Weekly Links #42: Interactive Fiction edition
With the Interactive Fiction Competition in full swing, it's no surprise that people talk about IF more than usual. Enough that even jaded ol' me can find a bunch of news worth mentioning.
I'll start with a signal boost: Jimmy Maher, a.k.a. The Digital Antiquarian has launched a Patreon to help fund his efforts of documenting the history of narrative computer games. His isn't just any blog either: you'll seldom find better documented, more balanced write-ups on any popular topic like that. There's something to be said about having an academic background, it seems.
So if you can, give Jimmy a hand. He more than deserves it.
In other news, Emily Short has started a Pinterest board collecting interactive fiction interfaces -- for a generous definition of IF -- and it's awesome. Definitely browse through it if you need ideas, because there are countless ways to present even a text-based game, and the differences can matter.
And because it's the twentieth anniversary of the aforementioned IFComp, The Guardian is running a feature on it. Sadly, it still manages to hit all the cliches about tough-as-nails 1980es text adventures (because, isn't it, nothing happened in the field between then and now... durrr). But hey, interactive fiction is mainstream again, and commercially viable to boot! No seriously, you should see the amount of Twines and whatnot on itch.io alone, it's heart-warming.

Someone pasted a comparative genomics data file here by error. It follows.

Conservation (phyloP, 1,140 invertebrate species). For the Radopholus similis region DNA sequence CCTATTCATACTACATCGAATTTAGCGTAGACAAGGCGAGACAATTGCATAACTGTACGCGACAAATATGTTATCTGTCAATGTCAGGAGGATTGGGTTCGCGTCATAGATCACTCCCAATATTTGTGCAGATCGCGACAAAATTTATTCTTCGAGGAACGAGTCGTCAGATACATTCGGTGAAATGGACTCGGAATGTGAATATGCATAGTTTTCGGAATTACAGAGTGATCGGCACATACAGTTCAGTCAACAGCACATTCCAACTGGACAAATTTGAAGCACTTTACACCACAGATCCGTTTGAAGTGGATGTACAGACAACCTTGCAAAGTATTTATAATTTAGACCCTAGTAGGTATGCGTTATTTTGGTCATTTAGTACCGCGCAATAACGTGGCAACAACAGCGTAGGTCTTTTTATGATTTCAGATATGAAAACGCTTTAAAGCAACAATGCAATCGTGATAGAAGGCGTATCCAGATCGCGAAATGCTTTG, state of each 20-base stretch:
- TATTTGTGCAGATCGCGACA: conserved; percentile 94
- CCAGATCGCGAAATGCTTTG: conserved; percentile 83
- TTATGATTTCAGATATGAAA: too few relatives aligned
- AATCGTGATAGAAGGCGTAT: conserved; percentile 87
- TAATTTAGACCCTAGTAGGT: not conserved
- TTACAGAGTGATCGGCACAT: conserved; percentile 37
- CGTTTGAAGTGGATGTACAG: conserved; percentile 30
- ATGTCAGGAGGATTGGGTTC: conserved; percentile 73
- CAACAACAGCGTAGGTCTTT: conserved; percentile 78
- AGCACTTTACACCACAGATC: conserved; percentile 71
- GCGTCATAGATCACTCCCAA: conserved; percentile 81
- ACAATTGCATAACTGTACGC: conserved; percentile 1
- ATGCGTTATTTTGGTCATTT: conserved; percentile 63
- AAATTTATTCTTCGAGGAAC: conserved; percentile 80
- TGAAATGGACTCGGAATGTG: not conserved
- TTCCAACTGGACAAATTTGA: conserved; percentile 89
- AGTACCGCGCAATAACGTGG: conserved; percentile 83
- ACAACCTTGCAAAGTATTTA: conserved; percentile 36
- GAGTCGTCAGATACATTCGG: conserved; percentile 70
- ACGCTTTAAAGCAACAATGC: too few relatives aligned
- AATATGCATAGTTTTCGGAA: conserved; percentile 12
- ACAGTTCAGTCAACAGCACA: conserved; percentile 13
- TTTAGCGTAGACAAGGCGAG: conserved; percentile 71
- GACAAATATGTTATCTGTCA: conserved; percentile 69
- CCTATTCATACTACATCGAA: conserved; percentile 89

Last but not least, over on the Gamefic blog there's a post about an experimental system to give traditional parser-based adventures a point-and-click interface, without human intervention. You don't need to rewrite your game, in other words; just include the right libraries and recompile. A most welcome experiment, seeing how much virtual ink has been spilled over the merits of parsers and how clicking links just isn't the same.
I'll conclude with an unrelated link. Just one day after a friend complained to me that Magic: the Gathering's focus on competitive play robs the game's fictional world of its charm, I ran across an article about Tarot cards, narratives, games, and what it means to win. Which points out the exact same problem: namely, our obsession with the win/lose duality compromising the very point of playing games: namely to relax, have fun, socialize and learn. And don't even get me started about playing a game versus simply playing. Even interactive fiction, which is ostensibly about storytelling, still relies on the assumption -- encoded in most authoring tools -- that the player is progressing steadily towards an ending out of three: win, lose or die.
Ample food for thought right there. Until next time.